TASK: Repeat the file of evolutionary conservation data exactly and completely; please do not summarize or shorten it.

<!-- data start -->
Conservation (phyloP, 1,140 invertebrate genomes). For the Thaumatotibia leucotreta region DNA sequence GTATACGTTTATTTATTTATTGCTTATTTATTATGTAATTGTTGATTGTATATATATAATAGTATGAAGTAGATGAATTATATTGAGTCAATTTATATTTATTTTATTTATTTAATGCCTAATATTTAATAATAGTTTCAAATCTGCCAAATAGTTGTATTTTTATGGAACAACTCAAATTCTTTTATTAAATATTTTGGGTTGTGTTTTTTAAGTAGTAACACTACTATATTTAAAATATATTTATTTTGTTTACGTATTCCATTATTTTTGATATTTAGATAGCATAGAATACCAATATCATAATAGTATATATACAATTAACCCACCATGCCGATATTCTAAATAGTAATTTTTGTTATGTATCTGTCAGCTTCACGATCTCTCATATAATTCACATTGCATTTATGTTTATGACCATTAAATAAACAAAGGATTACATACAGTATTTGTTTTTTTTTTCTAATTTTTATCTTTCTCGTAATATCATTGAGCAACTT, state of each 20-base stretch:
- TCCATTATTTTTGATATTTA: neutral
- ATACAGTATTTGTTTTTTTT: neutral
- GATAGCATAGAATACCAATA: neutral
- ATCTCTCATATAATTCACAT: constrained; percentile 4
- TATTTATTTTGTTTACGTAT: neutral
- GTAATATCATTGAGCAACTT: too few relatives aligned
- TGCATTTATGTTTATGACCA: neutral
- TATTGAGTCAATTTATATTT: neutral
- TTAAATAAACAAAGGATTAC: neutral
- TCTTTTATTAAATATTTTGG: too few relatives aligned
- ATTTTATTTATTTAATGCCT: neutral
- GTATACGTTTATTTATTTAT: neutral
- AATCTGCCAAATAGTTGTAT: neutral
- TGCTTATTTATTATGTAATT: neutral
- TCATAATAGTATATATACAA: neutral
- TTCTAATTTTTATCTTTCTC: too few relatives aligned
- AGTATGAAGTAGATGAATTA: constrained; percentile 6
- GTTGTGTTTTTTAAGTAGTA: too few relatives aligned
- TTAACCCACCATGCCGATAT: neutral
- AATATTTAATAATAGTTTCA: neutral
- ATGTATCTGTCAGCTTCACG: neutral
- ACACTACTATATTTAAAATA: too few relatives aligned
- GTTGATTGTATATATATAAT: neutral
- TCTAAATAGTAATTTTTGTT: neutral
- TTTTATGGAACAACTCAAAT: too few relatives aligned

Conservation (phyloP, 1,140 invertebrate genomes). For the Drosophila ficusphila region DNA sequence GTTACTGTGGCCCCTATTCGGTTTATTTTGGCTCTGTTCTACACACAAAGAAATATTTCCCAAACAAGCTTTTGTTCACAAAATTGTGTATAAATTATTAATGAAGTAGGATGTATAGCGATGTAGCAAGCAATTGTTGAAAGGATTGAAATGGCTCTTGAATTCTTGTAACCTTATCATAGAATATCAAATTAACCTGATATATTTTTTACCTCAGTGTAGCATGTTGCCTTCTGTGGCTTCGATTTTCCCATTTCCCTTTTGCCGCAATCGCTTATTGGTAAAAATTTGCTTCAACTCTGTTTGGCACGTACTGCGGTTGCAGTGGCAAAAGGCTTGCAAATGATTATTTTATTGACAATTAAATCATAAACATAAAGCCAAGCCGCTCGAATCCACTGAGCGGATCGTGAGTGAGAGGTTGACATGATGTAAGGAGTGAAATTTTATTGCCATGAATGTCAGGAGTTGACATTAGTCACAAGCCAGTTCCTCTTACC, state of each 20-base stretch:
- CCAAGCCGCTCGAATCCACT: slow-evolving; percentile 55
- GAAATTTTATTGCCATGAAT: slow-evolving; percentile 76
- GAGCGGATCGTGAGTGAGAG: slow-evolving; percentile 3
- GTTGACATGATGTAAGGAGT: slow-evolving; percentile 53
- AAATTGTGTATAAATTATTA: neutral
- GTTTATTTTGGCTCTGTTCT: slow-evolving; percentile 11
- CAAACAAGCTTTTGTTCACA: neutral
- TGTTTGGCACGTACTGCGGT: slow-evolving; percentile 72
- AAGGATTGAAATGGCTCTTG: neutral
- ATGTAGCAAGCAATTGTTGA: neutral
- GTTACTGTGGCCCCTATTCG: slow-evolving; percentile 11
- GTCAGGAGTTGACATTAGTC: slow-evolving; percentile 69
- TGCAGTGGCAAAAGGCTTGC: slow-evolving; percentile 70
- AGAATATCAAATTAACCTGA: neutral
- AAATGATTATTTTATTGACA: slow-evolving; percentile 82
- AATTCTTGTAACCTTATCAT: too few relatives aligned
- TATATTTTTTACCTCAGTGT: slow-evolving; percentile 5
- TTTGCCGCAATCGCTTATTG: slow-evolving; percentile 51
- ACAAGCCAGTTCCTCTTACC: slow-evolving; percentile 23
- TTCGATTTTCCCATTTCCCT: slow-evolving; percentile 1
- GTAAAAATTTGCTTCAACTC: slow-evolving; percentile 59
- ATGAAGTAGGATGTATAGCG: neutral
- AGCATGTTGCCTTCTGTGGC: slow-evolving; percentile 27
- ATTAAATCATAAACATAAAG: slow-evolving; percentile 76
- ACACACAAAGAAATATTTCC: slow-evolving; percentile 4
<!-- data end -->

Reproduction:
Conservation (phyloP, 1,140 invertebrate genomes). For the Thaumatotibia leucotreta region DNA sequence GTATACGTTTATTTATTTATTGCTTATTTATTATGTAATTGTTGATTGTATATATATAATAGTATGAAGTAGATGAATTATATTGAGTCAATTTATATTTATTTTATTTATTTAATGCCTAATATTTAATAATAGTTTCAAATCTGCCAAATAGTTGTATTTTTATGGAACAACTCAAATTCTTTTATTAAATATTTTGGGTTGTGTTTTTTAAGTAGTAACACTACTATATTTAAAATATATTTATTTTGTTTACGTATTCCATTATTTTTGATATTTAGATAGCATAGAATACCAATATCATAATAGTATATATACAATTAACCCACCATGCCGATATTCTAAATAGTAATTTTTGTTATGTATCTGTCAGCTTCACGATCTCTCATATAATTCACATTGCATTTATGTTTATGACCATTAAATAAACAAAGGATTACATACAGTATTTGTTTTTTTTTTCTAATTTTTATCTTTCTCGTAATATCATTGAGCAACTT, state of each 20-base stretch:
- TCCATTATTTTTGATATTTA: neutral
- ATACAGTATTTGTTTTTTTT: neutral
- GATAGCATAGAATACCAATA: neutral
- ATCTCTCATATAATTCACAT: constrained; percentile 4
- TATTTATTTTGTTTACGTAT: neutral
- GTAATATCATTGAGCAACTT: too few relatives aligned
- TGCATTTATGTTTATGACCA: neutral
- TATTGAGTCAATTTATATTT: neutral
- TTAAATAAACAAAGGATTAC: neutral
- TCTTTTATTAAATATTTTGG: too few relatives aligned
- ATTTTATTTATTTAATGCCT: neutral
- GTATACGTTTATTTATTTAT: neutral
- AATCTGCCAAATAGTTGTAT: neutral
- TGCTTATTTATTATGTAATT: neutral
- TCATAATAGTATATATACAA: neutral
- TTCTAATTTTTATCTTTCTC: too few relatives aligned
- AGTATGAAGTAGATGAATTA: constrained; percentile 6
- GTTGTGTTTTTTAAGTAGTA: too few relatives aligned
- TTAACCCACCATGCCGATAT: neutral
- AATATTTAATAATAGTTTCA: neutral
- ATGTATCTGTCAGCTTCACG: neutral
- ACACTACTATATTTAAAATA: too few relatives aligned
- GTTGATTGTATATATATAAT: neutral
- TCTAAATAGTAATTTTTGTT: neutral
- TTTTATGGAACAACTCAAAT: too few relatives aligned

Conservation (phyloP, 1,140 invertebrate genomes). For the Drosophila ficusphila region DNA sequence GTTACTGTGGCCCCTATTCGGTTTATTTTGGCTCTGTTCTACACACAAAGAAATATTTCCCAAACAAGCTTTTGTTCACAAAATTGTGTATAAATTATTAATGAAGTAGGATGTATAGCGATGTAGCAAGCAATTGTTGAAAGGATTGAAATGGCTCTTGAATTCTTGTAACCTTATCATAGAATATCAAATTAACCTGATATATTTTTTACCTCAGTGTAGCATGTTGCCTTCTGTGGCTTCGATTTTCCCATTTCCCTTTTGCCGCAATCGCTTATTGGTAAAAATTTGCTTCAACTCTGTTTGGCACGTACTGCGGTTGCAGTGGCAAAAGGCTTGCAAATGATTATTTTATTGACAATTAAATCATAAACATAAAGCCAAGCCGCTCGAATCCACTGAGCGGATCGTGAGTGAGAGGTTGACATGATGTAAGGAGTGAAATTTTATTGCCATGAATGTCAGGAGTTGACATTAGTCACAAGCCAGTTCCTCTTACC, state of each 20-base stretch:
- CCAAGCCGCTCGAATCCACT: slow-evolving; percentile 55
- GAAATTTTATTGCCATGAAT: slow-evolving; percentile 76
- GAGCGGATCGTGAGTGAGAG: slow-evolving; percentile 3
- GTTGACATGATGTAAGGAGT: slow-evolving; percentile 53
- AAATTGTGTATAAATTATTA: neutral
- GTTTATTTTGGCTCTGTTCT: slow-evolving; percentile 11
- CAAACAAGCTTTTGTTCACA: neutral
- TGTTTGGCACGTACTGCGGT: slow-evolving; percentile 72
- AAGGATTGAAATGGCTCTTG: neutral
- ATGTAGCAAGCAATTGTTGA: neutral
- GTTACTGTGGCCCCTATTCG: slow-evolving; percentile 11
- GTCAGGAGTTGACATTAGTC: slow-evolving; percentile 69
- TGCAGTGGCAAAAGGCTTGC: slow-evolving; percentile 70
- AGAATATCAAATTAACCTGA: neutral
- AAATGATTATTTTATTGACA: slow-evolving; percentile 82
- AATTCTTGTAACCTTATCAT: too few relatives aligned
- TATATTTTTTACCTCAGTGT: slow-evolving; percentile 5
- TTTGCCGCAATCGCTTATTG: slow-evolving; percentile 51
- ACAAGCCAGTTCCTCTTACC: slow-evolving; percentile 23
- TTCGATTTTCCCATTTCCCT: slow-evolving; percentile 1
- GTAAAAATTTGCTTCAACTC: slow-evolving; percentile 59
- ATGAAGTAGGATGTATAGCG: neutral
- AGCATGTTGCCTTCTGTGGC: slow-evolving; percentile 27
- ATTAAATCATAAACATAAAG: slow-evolving; percentile 76
- ACACACAAAGAAATATTTCC: slow-evolving; percentile 4